75,000 lbs/ in^2

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problems12
Problems
  • A cable in a motor hoist must lift a 700-lb engine. The steel cable is 0.375 in. in diameter. What is the stress in the cable?

6338 lb/in2

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strength properties13
STRENGTH PROPERTIES

Strain - the elongation of a specimen per unit of original length

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strength properties14
STRENGTH PROPERTIES
  • Elastic limit - The maximum applied stress that metals and other materials can be stretch and rebound in much the same manner as a rubber band also called proportional limit.
  • The rest of the curve, to the right of the elastic limit, is the plastic region.

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strength properties15
STRENGTH PROPERTIES
  • Tensile strength – or ultimate strength is the maximum stress that a bar will withstand before failing and is “e” shown as point T on the curve.
  • Rupture strength - or breaking strength is the stress at which at a bar breaks, point R on Figure 2-16.
  • Yield strength - the engineering design strength of the material
    • The point intersection determined by measuring a distance of 0.002 inch/inch on the strain axis, then drawing a straight line parallel to the straight-line portion of the curve. (Figure 2-17).

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problem
Problem

4. If a steel cable is rated to take 800 lb and the steel has a yield strength of 90,000 psi, what is the diameter of the cable? (Ignore safety factor.)

D = 0.11 in.

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strength properties17
STRENGTH PROPERTIES

Modulus of Elasticity (Young’s modulus) is the change in stress divided by the change in strain while the material is in the elastic region.

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problem18
Problem

5. If a tensile part in a machine is designed to hold 25,000 lb and the part is made from a material having yield strength of 75,000 psi, what diameter must the part have?

=

=

D=.65

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strength properties19
STRENGTH PROPERTIES

Compression is loading a specimen by squeezing the material.

If a compressive force of 2200 lb is applied to a concrete column having a diameter of 6 in., what is the stress on the column?

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strength properties20
STRENGTH PROPERTIES

Shear is defined as the application ofopposing forces, slightly offset to each other (Figure 2-21).

Torsion is the twisting of an object (Figure 2-23).

Torque = Length x Force

Usually expressed in Ft. lbs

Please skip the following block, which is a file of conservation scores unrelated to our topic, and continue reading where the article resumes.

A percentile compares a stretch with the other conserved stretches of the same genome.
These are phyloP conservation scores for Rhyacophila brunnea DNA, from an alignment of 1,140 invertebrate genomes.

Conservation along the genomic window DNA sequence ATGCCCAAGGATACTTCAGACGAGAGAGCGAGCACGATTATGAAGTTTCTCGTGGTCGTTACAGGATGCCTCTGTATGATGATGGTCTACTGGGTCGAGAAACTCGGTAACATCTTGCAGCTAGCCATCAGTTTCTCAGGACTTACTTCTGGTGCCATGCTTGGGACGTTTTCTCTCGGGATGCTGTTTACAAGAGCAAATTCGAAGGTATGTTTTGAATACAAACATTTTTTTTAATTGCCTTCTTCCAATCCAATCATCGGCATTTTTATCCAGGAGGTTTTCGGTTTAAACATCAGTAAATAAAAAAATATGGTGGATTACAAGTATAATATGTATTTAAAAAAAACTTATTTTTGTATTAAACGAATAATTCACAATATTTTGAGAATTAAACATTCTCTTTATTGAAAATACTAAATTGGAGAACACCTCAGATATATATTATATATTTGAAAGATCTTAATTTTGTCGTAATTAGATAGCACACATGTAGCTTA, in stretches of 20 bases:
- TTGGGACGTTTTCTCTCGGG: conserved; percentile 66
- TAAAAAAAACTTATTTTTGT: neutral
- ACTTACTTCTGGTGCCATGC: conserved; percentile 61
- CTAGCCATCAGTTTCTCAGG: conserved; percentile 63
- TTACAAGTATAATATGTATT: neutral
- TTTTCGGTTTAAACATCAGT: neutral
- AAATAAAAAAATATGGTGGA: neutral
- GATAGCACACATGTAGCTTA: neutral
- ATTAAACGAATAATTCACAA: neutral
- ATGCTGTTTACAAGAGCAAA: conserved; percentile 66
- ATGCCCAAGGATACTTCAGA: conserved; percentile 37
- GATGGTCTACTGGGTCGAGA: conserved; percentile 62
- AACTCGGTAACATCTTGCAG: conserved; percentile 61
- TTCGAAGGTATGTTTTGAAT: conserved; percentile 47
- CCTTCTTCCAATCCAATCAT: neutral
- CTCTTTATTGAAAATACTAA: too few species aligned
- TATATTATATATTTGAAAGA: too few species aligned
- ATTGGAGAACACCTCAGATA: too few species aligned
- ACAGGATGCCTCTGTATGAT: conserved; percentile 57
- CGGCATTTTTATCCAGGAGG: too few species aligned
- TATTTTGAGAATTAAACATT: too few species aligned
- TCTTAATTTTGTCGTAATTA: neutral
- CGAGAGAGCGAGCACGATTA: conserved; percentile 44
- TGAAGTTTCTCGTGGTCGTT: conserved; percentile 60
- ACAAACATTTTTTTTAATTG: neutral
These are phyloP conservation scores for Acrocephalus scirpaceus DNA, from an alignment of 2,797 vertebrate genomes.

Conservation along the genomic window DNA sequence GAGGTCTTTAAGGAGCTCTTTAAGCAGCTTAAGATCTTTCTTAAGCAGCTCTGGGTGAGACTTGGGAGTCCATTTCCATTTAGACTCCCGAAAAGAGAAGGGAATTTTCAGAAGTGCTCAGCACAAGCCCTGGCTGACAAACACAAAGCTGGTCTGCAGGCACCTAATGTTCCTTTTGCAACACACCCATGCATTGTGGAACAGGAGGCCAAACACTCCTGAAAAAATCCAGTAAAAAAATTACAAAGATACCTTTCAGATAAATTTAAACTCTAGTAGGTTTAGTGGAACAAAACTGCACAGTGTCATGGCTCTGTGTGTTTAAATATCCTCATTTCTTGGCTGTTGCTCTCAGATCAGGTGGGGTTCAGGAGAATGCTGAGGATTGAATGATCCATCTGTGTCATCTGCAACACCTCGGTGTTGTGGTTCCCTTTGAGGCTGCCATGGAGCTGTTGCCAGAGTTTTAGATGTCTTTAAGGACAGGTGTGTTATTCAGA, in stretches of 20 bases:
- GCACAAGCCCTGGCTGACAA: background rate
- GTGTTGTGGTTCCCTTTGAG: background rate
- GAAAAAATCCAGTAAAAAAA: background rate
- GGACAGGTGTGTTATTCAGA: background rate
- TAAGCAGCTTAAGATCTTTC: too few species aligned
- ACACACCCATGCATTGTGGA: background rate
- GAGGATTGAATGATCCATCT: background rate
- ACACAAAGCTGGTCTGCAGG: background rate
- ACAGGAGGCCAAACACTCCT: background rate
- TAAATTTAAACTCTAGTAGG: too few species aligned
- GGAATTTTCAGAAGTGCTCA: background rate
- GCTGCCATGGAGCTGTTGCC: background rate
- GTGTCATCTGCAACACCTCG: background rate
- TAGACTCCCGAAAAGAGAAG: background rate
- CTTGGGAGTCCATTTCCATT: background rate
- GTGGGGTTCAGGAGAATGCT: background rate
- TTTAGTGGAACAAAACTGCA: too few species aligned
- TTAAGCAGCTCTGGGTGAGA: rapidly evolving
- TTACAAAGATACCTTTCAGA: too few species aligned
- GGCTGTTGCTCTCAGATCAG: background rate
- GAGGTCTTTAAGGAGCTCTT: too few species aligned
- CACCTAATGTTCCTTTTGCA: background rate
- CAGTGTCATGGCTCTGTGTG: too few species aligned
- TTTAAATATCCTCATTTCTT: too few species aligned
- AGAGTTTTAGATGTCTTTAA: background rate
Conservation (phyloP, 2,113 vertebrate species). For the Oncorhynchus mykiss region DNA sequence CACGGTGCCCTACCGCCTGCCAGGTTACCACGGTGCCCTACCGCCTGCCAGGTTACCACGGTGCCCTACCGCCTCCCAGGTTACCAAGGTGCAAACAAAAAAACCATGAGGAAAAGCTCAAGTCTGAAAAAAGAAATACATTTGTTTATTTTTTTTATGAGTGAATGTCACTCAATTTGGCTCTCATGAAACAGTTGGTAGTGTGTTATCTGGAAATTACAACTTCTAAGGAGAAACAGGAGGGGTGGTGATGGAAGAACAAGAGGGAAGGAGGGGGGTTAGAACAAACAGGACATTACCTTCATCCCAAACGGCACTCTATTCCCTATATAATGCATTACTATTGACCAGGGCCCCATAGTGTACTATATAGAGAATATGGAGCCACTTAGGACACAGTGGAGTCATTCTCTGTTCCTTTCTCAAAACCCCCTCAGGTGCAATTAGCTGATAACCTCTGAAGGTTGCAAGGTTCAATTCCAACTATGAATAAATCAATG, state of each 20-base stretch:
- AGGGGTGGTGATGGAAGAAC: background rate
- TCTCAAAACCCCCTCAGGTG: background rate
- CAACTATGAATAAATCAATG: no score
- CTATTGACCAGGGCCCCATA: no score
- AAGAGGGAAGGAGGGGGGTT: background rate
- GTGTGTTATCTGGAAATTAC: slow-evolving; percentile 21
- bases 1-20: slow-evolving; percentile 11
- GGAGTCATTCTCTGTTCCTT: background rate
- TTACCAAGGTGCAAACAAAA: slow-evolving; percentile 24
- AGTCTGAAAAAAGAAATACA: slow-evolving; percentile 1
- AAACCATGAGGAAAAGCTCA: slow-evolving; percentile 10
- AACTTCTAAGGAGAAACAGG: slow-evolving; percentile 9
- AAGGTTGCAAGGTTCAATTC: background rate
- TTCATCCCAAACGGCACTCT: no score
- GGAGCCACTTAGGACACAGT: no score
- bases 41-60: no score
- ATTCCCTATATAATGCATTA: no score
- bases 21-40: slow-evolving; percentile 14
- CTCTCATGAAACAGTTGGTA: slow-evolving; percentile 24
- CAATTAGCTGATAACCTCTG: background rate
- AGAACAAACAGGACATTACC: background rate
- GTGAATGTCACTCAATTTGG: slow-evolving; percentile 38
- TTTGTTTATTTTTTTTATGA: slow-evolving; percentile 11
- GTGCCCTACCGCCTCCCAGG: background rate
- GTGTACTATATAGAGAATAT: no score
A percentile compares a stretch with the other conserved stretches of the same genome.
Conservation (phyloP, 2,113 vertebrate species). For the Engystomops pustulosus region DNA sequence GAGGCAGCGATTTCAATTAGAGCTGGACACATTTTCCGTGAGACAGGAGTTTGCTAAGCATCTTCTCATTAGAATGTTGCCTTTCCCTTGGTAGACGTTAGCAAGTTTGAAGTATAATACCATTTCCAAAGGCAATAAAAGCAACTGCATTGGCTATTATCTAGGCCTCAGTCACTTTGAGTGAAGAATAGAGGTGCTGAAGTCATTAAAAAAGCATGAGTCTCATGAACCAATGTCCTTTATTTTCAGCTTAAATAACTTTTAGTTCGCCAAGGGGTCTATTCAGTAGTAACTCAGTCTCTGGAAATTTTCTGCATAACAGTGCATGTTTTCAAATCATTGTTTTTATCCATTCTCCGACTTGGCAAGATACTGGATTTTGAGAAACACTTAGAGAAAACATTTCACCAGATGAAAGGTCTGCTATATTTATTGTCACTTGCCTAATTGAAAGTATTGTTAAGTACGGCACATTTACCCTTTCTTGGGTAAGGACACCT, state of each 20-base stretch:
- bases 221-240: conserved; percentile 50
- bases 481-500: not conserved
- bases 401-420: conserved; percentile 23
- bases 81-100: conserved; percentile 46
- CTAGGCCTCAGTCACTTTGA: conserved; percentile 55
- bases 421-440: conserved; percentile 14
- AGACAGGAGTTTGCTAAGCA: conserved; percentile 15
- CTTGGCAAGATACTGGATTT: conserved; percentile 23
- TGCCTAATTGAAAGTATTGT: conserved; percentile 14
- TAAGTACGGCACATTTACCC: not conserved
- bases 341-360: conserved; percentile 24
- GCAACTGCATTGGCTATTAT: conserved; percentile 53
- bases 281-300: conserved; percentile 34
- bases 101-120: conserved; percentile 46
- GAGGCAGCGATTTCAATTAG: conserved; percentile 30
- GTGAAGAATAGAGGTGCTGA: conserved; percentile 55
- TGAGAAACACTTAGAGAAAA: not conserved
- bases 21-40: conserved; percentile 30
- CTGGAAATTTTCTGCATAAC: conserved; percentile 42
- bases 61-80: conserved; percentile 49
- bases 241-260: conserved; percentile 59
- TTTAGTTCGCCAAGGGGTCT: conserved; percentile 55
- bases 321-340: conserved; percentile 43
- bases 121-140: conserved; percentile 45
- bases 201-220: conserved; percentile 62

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problem21
Problem

What force must be applied to the end of a 14-in. pipe wrench if a torque of 75 ft-lb is needed?

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problem22
Problem

A shear force of 1800 lb is required to cut a bar having a diameter of 0.400 in. What is the shear strength of the material being cut?

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surface properties
SURFACE PROPERTIES
  • Hardness is a measure of a material’s resistance to surface deformation.
  • One of the most common is the Rockwell test.
  • The Rockwell test makes use of three different indenters or points (Figure 2-28):
    • 1/16-inch steel ball
    • 1/8-inch ball, and
    • black diamond conical or “brale” point.
  • In reporting a Rockwell harness number, the scale must be stated along with the hardness value

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surface properties24
SURFACE PROPERTIES
  • The B-scale is used for softer materials (such as aluminum, brass, and softer steels). It employs a hardened steel ball as the indenter and a 100kg weight to obtain a value expressed as "HRB".
  • The C-scale, for harder materials, uses a diamond cone, known as a Brale indenter and a 150kg weight to obtain a value expressed as "HRC".

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surface properties25
SURFACE PROPERTIES
  • Brinell Hardness (BHN). A second common hardness test used to test metals is the Brinell hardness test (Figure 2-30).
  • In the Brinell test, a 10-millimetre case-hardened steel ball is driven into the surface of the metal by one of three standard loads: 500, 1500, or 3000 kilograms. Once the ball is pushed into the material by the specified load, the diameter of the indentation left in the metal (Figure 2-31) measured in millimeters

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surface properties26